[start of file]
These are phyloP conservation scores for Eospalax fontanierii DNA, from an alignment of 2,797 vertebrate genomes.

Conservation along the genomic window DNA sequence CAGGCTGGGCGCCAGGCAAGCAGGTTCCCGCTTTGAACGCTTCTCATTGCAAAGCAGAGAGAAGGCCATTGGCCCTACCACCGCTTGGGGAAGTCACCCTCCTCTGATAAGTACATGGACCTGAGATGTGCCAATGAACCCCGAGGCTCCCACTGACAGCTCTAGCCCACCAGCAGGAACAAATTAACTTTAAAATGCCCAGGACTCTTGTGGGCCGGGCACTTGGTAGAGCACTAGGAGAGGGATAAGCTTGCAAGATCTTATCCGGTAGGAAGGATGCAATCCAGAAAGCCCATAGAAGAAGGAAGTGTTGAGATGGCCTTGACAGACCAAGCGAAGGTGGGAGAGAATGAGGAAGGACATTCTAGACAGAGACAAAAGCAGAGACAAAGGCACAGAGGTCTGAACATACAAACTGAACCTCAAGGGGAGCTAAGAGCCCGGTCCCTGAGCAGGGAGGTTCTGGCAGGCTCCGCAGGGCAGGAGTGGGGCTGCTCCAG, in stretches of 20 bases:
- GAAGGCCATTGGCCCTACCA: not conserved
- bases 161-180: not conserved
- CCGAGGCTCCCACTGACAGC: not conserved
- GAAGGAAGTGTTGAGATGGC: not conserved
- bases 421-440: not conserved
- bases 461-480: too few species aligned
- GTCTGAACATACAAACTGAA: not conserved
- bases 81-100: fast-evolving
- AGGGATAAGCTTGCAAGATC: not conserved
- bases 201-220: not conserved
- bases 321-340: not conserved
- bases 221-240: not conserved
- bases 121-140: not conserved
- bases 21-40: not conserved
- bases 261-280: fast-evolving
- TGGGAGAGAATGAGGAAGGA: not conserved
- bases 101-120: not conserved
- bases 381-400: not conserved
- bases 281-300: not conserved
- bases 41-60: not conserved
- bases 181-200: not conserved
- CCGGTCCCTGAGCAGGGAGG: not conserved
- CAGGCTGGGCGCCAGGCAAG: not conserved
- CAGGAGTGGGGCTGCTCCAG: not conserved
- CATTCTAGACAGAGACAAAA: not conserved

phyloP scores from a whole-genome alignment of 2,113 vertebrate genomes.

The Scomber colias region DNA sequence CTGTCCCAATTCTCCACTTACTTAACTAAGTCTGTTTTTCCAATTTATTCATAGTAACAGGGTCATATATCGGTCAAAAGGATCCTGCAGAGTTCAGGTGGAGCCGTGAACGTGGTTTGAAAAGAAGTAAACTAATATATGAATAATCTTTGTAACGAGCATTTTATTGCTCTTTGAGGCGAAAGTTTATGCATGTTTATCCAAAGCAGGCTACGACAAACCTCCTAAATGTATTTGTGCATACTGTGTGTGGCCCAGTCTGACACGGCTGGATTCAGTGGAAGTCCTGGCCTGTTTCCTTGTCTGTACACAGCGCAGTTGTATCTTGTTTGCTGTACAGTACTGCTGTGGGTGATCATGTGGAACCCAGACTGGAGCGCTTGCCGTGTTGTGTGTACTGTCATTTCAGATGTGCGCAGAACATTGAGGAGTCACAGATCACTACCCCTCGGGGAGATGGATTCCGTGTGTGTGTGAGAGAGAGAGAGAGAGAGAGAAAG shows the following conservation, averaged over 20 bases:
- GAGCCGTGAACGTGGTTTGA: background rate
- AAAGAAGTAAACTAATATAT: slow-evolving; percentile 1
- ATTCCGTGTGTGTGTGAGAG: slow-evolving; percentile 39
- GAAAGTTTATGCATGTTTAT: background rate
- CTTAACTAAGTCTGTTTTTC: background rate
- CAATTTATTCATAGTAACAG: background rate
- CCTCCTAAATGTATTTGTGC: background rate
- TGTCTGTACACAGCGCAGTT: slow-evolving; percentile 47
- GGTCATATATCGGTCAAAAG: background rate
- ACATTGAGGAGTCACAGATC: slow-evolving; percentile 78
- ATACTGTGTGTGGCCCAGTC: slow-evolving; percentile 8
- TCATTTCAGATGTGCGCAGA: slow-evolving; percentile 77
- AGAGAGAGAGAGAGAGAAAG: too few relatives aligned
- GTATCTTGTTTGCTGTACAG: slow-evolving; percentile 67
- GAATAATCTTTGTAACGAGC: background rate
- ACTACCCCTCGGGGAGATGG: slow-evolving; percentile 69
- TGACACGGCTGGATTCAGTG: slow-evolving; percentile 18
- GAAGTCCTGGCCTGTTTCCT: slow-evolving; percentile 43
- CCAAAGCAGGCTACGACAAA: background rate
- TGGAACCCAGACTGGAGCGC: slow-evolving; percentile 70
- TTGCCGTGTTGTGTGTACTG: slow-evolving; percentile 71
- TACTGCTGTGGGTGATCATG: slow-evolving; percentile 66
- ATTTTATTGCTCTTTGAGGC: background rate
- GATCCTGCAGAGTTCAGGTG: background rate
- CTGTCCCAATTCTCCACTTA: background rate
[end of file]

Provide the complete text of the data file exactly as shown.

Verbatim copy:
These are phyloP conservation scores for Eospalax fontanierii DNA, from an alignment of 2,797 vertebrate genomes.

Conservation along the genomic window DNA sequence CAGGCTGGGCGCCAGGCAAGCAGGTTCCCGCTTTGAACGCTTCTCATTGCAAAGCAGAGAGAAGGCCATTGGCCCTACCACCGCTTGGGGAAGTCACCCTCCTCTGATAAGTACATGGACCTGAGATGTGCCAATGAACCCCGAGGCTCCCACTGACAGCTCTAGCCCACCAGCAGGAACAAATTAACTTTAAAATGCCCAGGACTCTTGTGGGCCGGGCACTTGGTAGAGCACTAGGAGAGGGATAAGCTTGCAAGATCTTATCCGGTAGGAAGGATGCAATCCAGAAAGCCCATAGAAGAAGGAAGTGTTGAGATGGCCTTGACAGACCAAGCGAAGGTGGGAGAGAATGAGGAAGGACATTCTAGACAGAGACAAAAGCAGAGACAAAGGCACAGAGGTCTGAACATACAAACTGAACCTCAAGGGGAGCTAAGAGCCCGGTCCCTGAGCAGGGAGGTTCTGGCAGGCTCCGCAGGGCAGGAGTGGGGCTGCTCCAG, in stretches of 20 bases:
- GAAGGCCATTGGCCCTACCA: not conserved
- bases 161-180: not conserved
- CCGAGGCTCCCACTGACAGC: not conserved
- GAAGGAAGTGTTGAGATGGC: not conserved
- bases 421-440: not conserved
- bases 461-480: too few species aligned
- GTCTGAACATACAAACTGAA: not conserved
- bases 81-100: fast-evolving
- AGGGATAAGCTTGCAAGATC: not conserved
- bases 201-220: not conserved
- bases 321-340: not conserved
- bases 221-240: not conserved
- bases 121-140: not conserved
- bases 21-40: not conserved
- bases 261-280: fast-evolving
- TGGGAGAGAATGAGGAAGGA: not conserved
- bases 101-120: not conserved
- bases 381-400: not conserved
- bases 281-300: not conserved
- bases 41-60: not conserved
- bases 181-200: not conserved
- CCGGTCCCTGAGCAGGGAGG: not conserved
- CAGGCTGGGCGCCAGGCAAG: not conserved
- CAGGAGTGGGGCTGCTCCAG: not conserved
- CATTCTAGACAGAGACAAAA: not conserved

phyloP scores from a whole-genome alignment of 2,113 vertebrate genomes.

The Scomber colias region DNA sequence CTGTCCCAATTCTCCACTTACTTAACTAAGTCTGTTTTTCCAATTTATTCATAGTAACAGGGTCATATATCGGTCAAAAGGATCCTGCAGAGTTCAGGTGGAGCCGTGAACGTGGTTTGAAAAGAAGTAAACTAATATATGAATAATCTTTGTAACGAGCATTTTATTGCTCTTTGAGGCGAAAGTTTATGCATGTTTATCCAAAGCAGGCTACGACAAACCTCCTAAATGTATTTGTGCATACTGTGTGTGGCCCAGTCTGACACGGCTGGATTCAGTGGAAGTCCTGGCCTGTTTCCTTGTCTGTACACAGCGCAGTTGTATCTTGTTTGCTGTACAGTACTGCTGTGGGTGATCATGTGGAACCCAGACTGGAGCGCTTGCCGTGTTGTGTGTACTGTCATTTCAGATGTGCGCAGAACATTGAGGAGTCACAGATCACTACCCCTCGGGGAGATGGATTCCGTGTGTGTGTGAGAGAGAGAGAGAGAGAGAGAAAG shows the following conservation, averaged over 20 bases:
- GAGCCGTGAACGTGGTTTGA: background rate
- AAAGAAGTAAACTAATATAT: slow-evolving; percentile 1
- ATTCCGTGTGTGTGTGAGAG: slow-evolving; percentile 39
- GAAAGTTTATGCATGTTTAT: background rate
- CTTAACTAAGTCTGTTTTTC: background rate
- CAATTTATTCATAGTAACAG: background rate
- CCTCCTAAATGTATTTGTGC: background rate
- TGTCTGTACACAGCGCAGTT: slow-evolving; percentile 47
- GGTCATATATCGGTCAAAAG: background rate
- ACATTGAGGAGTCACAGATC: slow-evolving; percentile 78
- ATACTGTGTGTGGCCCAGTC: slow-evolving; percentile 8
- TCATTTCAGATGTGCGCAGA: slow-evolving; percentile 77
- AGAGAGAGAGAGAGAGAAAG: too few relatives aligned
- GTATCTTGTTTGCTGTACAG: slow-evolving; percentile 67
- GAATAATCTTTGTAACGAGC: background rate
- ACTACCCCTCGGGGAGATGG: slow-evolving; percentile 69
- TGACACGGCTGGATTCAGTG: slow-evolving; percentile 18
- GAAGTCCTGGCCTGTTTCCT: slow-evolving; percentile 43
- CCAAAGCAGGCTACGACAAA: background rate
- TGGAACCCAGACTGGAGCGC: slow-evolving; percentile 70
- TTGCCGTGTTGTGTGTACTG: slow-evolving; percentile 71
- TACTGCTGTGGGTGATCATG: slow-evolving; percentile 66
- ATTTTATTGCTCTTTGAGGC: background rate
- GATCCTGCAGAGTTCAGGTG: background rate
- CTGTCCCAATTCTCCACTTA: background rate